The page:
Nayana Mould blogs about the Ribblehead Viaduct

During half term, I visited Ribblehead viaduct, a crucial section of the Settle-Carlisle railway in the beautiful yet unforgiving North Yorkshire landscape. I have often visited this impressive structure as much of my family live in surrounding areas, however this time, I was inspired to research how such a remarkable thing was built and what life was like there deep in the Victorian era.

Designed by John Sydney Crossley, the viaduct stretched the Settle and Carlisle railway across the Batty Moss. In the 1860s, the route to Scotland from the Midlands relied on using the London and North Western Railway (LNWR) lines from neighbouring village Ingleton into Carlisle. However, the LNWR refused to allow the Midlands trains to run on their lines, and instead insisted that passengers on these trains had to disembark at a station at the end of Ingleton viaduct and walk over a mile to the next station to embark the remainder of their journey on an LNWR train. Disapproving of this unreasonable arrangement, the Midlands decided to create their own route to Scotland via Carlisle but needed to suspend the tracks over the massively boggy and uneven terrain surrounded by the 3 peaks mountains, now known as the Batty Moss, creating Ribblehead Viaduct.

By July 1870, foundation excavation was underway. At this time, very little construction equipment beyond pickaxes and shovels were invented. Other equipment was unstable; gunpowder used for blasting, and wooden cranes were both dangerous. The risky construction claimed the lives of over 100 men and injured multiple others. Several shanty towns were established around the construction site on the unrelenting moorland, which housed between 1000 to 2000 navvies (railway builders) who helped construct the viaduct. These towns were given evocative names; Sebastopol and Inkerman, in reference to the Crimean War, Biblical names such as Jerusalem and Jordan, and Jericho, inspiring ITVs period drama which casts light on the workers who endured the back-breaking tasks and ruthless conditions. It is centred on the “community that will live, thrive and die in the shadow of the viaduct they’ve been brought together to build”. These towns also accommodated a small hospital, shops of various tradespeople, a post office, a public house and day and Sunday school. Although this may sound almost idyllic, the area was consistently desolate and bleak, and many men agreed they were in “one of the wildest, windiest, coldest and dearest localities’ in the world”.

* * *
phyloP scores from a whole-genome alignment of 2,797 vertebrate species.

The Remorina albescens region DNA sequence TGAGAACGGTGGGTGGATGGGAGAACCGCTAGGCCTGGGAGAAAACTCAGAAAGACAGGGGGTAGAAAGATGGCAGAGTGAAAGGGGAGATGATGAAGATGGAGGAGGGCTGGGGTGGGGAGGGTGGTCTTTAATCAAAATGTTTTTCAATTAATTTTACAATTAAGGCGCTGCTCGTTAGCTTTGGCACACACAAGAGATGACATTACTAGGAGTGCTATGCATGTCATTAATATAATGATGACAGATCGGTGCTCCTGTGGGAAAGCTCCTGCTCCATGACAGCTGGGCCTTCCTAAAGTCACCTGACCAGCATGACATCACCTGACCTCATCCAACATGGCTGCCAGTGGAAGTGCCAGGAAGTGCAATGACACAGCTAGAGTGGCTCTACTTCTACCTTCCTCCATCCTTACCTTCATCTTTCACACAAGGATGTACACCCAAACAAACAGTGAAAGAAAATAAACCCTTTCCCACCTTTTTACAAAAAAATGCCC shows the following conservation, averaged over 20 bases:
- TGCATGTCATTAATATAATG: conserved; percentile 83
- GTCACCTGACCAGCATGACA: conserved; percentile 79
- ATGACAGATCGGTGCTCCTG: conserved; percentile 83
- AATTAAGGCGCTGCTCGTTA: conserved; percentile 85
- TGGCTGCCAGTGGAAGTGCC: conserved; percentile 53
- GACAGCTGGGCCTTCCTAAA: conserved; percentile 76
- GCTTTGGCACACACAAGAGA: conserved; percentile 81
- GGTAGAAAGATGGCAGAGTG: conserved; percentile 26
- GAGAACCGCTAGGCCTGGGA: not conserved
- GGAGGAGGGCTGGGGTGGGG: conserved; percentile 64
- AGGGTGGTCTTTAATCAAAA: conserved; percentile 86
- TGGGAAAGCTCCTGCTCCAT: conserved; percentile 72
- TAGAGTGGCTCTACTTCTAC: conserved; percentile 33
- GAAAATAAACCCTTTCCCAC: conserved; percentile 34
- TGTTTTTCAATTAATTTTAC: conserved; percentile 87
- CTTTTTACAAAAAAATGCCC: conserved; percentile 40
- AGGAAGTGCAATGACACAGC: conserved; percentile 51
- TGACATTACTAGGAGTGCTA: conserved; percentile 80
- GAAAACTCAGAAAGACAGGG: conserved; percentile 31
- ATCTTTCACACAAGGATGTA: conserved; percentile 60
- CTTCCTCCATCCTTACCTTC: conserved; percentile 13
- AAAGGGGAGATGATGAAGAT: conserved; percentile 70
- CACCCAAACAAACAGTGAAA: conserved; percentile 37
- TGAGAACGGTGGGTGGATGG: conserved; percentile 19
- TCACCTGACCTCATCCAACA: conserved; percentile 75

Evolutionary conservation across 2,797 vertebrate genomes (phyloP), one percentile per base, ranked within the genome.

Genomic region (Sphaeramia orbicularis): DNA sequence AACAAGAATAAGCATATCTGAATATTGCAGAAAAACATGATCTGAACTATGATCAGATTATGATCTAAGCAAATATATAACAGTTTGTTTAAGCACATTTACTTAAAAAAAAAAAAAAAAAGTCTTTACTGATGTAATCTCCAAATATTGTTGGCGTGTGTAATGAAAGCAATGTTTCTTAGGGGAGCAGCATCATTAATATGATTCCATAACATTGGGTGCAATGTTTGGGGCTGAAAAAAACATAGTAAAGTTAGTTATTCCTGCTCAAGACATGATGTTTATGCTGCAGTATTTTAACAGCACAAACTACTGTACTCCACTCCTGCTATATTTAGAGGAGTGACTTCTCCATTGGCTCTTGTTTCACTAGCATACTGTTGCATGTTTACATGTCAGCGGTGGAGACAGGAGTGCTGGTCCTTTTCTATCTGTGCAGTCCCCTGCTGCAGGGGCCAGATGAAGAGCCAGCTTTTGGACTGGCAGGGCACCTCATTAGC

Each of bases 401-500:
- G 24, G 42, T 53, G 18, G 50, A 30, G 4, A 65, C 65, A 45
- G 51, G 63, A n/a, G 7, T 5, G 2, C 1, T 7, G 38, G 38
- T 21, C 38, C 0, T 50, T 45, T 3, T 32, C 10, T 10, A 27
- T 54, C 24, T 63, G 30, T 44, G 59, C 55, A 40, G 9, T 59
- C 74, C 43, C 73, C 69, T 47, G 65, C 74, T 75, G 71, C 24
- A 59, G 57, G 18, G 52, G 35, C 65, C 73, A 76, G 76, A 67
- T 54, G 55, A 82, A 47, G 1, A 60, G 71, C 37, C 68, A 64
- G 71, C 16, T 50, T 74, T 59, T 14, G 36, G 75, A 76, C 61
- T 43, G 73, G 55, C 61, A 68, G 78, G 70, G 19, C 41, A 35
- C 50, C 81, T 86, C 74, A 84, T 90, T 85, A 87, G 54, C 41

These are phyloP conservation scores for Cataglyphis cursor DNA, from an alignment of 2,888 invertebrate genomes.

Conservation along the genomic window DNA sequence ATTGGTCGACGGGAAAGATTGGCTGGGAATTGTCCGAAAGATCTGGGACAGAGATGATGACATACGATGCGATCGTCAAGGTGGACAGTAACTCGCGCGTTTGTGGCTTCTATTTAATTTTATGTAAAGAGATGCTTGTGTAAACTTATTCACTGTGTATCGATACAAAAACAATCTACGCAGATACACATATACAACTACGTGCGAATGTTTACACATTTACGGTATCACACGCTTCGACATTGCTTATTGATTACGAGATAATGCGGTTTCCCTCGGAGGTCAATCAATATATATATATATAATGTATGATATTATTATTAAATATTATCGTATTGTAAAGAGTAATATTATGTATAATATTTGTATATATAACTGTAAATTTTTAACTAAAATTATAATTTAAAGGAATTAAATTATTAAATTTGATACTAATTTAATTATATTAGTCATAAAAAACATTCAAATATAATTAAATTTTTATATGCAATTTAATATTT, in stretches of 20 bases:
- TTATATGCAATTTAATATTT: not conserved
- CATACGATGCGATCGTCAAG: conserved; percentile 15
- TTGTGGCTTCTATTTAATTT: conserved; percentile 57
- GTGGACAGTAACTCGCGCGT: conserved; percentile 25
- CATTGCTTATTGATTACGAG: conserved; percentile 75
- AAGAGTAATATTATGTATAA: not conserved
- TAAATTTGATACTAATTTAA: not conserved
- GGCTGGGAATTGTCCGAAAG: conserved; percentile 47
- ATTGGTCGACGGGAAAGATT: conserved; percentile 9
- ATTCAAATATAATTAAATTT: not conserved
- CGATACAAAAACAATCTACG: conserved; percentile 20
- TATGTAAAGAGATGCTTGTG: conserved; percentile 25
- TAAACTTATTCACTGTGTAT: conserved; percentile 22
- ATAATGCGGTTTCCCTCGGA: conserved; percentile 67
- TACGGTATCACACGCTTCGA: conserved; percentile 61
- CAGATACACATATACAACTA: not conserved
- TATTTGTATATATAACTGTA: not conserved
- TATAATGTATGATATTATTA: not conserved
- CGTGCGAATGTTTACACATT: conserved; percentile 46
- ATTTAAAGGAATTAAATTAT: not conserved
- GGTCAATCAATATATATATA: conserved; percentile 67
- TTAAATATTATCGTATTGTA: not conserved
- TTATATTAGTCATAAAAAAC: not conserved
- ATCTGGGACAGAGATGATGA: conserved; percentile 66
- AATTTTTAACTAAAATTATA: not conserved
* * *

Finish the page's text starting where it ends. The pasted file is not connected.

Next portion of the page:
Thanks to the 1871 census (which occurred in the very early days of construction), we know there were 74 buildings there with a population of 342. Labourers and their families travelled from far and wide- 34 different countries of origin are listed on the census. Since construction took approximately six years, the population grew to around 2000 at its peak. Not only did people lose their lives during the perilous building, an outbreak of smallpox also affected many lives.

The viaduct now stands proudly at over 400 metres long, and 32 metres (104 feet) tall, following a lateral curve, convex on the west, with 24 arches each spanning 13.7 metres. It is built of limestone masonry, some of the blocks weighing 8 tonnes, and used in total 1.5 million bricks.

Overall, I find it incredibly impressive that such a structure was built with such little equipment; the men who worked on the viaduct were unbelievably brave, and what was been built is striking.